Lori Highby 36:25
Yeah, paid, there’s definitely been some shifts happening in that. I mean, Google is really leaning into it, trying to leverage AI to just have ADS automatically created for you. But I would say what I’ve observed and just even chatting with other folks in the industry that hasn’t really been performing as well as probably Google would like, if anything, we’re seeing better results on the social media advertising side of things. LinkedIn is so expensive. But it can be extremely beneficial. One of the biggest mistakes, sorry, the jump ahead with in is everyone wants to go for the sale. But we know in b2b, especially manufacturing, it’s a long, slow nurturing process. And you have to start with brand awareness when it comes to paid advertising, especially in that b2b space. So I know everyone’s hungry for new business right now. But if you’re doing it right, it is going to be a longer roll. But it will be done the right way. And you’ll have better results at the end of the day. Had oh one other thought one other. An area we’re seeing a lot of success in is actually doing competitive ad campaigns. So we’re buying up the names of our competitors company so that if someone’s searching for that competitor, then our clients names show up in the top of the results, and great successes with that recently.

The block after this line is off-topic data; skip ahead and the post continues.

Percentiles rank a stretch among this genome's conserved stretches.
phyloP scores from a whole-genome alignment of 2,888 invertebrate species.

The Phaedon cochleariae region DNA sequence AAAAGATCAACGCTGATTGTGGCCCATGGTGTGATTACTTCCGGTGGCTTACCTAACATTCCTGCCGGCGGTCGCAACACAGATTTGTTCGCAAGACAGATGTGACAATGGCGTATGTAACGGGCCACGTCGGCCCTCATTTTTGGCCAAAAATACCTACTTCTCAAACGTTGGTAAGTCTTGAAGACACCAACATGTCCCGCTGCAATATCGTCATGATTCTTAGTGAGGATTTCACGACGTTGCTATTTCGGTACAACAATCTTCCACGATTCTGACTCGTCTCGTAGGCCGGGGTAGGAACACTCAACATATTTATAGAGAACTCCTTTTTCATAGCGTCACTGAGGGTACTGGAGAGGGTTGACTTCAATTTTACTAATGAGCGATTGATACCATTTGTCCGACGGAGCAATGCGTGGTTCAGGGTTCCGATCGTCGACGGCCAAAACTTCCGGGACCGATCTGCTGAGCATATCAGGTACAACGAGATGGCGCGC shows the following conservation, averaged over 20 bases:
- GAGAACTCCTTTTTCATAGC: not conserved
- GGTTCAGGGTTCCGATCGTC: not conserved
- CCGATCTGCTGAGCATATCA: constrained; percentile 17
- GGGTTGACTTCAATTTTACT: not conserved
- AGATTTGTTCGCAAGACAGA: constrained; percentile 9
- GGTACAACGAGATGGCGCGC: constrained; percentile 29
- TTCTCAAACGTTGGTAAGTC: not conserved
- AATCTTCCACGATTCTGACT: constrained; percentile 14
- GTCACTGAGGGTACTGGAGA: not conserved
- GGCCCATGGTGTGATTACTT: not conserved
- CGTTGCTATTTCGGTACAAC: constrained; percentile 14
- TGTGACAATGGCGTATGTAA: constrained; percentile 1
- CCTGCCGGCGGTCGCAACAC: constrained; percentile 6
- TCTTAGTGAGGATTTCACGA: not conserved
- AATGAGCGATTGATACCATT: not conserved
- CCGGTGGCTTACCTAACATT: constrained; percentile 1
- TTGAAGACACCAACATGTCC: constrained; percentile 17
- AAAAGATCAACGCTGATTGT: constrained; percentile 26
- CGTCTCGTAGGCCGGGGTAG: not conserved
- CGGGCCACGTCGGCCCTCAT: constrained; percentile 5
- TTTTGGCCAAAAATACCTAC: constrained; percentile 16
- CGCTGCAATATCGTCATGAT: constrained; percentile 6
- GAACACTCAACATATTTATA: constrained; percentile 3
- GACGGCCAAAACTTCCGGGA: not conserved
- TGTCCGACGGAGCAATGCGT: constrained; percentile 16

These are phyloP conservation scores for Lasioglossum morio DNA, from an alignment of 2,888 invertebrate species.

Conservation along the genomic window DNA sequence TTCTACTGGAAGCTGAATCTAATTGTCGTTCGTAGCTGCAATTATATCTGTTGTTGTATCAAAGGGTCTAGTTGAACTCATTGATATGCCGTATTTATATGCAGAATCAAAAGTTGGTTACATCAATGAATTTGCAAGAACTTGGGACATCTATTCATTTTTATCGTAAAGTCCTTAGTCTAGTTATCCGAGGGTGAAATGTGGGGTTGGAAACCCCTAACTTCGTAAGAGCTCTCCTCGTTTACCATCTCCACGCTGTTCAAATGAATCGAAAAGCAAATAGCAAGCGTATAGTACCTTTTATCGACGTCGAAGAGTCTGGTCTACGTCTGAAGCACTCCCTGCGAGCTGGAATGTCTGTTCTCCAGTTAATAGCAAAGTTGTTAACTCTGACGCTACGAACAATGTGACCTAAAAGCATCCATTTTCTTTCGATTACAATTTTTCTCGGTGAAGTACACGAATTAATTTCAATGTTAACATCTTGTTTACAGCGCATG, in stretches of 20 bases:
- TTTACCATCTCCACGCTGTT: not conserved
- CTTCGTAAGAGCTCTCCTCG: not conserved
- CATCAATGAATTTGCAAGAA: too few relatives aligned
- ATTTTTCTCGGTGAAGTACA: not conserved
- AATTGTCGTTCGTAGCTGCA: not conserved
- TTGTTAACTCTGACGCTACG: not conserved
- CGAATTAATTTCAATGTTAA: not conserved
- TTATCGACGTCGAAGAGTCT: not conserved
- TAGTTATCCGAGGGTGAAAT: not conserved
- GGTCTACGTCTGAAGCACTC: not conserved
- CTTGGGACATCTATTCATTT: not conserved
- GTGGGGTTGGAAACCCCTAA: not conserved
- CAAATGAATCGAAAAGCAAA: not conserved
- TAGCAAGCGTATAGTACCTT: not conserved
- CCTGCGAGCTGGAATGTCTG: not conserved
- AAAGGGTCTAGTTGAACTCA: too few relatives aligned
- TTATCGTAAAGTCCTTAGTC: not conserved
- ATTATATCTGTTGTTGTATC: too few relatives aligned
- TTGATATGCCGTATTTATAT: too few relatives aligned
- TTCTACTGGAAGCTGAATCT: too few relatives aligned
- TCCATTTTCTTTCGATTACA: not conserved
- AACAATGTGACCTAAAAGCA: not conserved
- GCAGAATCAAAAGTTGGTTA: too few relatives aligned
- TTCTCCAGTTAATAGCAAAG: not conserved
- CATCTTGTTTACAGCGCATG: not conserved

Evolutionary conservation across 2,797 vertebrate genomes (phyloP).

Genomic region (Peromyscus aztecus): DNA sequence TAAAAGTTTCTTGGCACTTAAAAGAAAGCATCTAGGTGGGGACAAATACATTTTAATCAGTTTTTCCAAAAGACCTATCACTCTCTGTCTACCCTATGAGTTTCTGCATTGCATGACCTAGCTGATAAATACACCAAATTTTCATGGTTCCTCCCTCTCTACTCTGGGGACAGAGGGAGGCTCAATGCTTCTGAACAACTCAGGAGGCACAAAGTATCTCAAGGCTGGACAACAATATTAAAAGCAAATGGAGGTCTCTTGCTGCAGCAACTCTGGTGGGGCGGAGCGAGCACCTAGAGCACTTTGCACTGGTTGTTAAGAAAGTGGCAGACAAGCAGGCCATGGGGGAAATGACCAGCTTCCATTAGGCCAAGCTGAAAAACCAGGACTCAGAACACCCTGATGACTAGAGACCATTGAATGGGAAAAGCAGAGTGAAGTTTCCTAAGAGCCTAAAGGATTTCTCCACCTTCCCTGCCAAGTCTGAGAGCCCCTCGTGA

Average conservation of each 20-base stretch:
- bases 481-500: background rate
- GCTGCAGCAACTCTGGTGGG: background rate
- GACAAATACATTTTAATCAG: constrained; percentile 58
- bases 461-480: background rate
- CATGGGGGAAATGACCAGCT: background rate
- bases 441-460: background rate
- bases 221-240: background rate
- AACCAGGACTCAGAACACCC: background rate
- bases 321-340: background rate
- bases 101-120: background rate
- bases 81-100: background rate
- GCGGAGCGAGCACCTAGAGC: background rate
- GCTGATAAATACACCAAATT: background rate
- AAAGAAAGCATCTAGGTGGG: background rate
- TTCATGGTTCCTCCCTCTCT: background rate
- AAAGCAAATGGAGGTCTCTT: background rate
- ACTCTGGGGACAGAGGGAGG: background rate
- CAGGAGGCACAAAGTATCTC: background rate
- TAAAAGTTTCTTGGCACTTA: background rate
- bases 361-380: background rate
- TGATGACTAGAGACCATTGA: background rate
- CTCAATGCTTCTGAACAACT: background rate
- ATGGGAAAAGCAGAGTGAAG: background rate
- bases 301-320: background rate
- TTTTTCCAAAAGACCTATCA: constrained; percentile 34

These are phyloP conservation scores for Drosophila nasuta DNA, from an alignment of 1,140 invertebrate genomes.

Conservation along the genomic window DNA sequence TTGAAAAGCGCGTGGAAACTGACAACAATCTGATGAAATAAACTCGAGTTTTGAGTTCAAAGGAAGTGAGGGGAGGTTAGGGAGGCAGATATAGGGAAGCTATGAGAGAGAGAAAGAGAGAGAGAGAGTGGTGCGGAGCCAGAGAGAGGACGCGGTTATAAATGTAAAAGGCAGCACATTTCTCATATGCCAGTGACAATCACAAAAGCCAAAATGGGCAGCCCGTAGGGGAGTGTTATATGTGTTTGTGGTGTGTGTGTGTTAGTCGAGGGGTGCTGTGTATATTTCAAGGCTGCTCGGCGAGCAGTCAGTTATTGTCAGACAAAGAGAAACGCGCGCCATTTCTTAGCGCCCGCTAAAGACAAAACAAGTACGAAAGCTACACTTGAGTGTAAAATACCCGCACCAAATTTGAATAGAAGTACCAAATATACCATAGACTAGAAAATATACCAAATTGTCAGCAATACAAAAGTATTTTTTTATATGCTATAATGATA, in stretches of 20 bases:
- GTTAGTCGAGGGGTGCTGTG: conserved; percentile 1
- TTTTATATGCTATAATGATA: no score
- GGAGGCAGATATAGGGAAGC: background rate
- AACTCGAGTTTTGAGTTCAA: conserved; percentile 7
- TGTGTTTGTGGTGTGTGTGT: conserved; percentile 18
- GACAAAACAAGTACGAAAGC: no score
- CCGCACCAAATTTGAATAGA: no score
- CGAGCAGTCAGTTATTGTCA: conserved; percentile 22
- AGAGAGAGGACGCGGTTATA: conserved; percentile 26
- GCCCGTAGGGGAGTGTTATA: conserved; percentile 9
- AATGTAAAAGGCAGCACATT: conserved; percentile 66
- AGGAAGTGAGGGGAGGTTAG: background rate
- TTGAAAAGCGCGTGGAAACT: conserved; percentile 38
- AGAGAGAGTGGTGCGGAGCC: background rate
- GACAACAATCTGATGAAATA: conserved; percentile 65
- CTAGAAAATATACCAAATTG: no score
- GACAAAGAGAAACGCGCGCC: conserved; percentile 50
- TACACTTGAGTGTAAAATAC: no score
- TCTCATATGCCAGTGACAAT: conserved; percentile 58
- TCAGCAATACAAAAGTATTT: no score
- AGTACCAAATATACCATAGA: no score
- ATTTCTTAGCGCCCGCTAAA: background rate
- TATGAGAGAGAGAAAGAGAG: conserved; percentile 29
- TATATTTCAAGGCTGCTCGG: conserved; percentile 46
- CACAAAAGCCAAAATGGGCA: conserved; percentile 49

Curt Anderson 37:51
Awesome. Okay, so I am in hate this is for me Daymond. So I’d like to dig in a little bit further. We’re for folks out there that maybe have yet to dip their toe with LinkedIn paid ads. Where are you? So we won’t steal anything from Thursday, but we’re so not so much where are you seeing mistakes? Where are you seeing some successes on LinkedIn. So you’re saying like a longer slow nurturing with

Lori Highby 38:14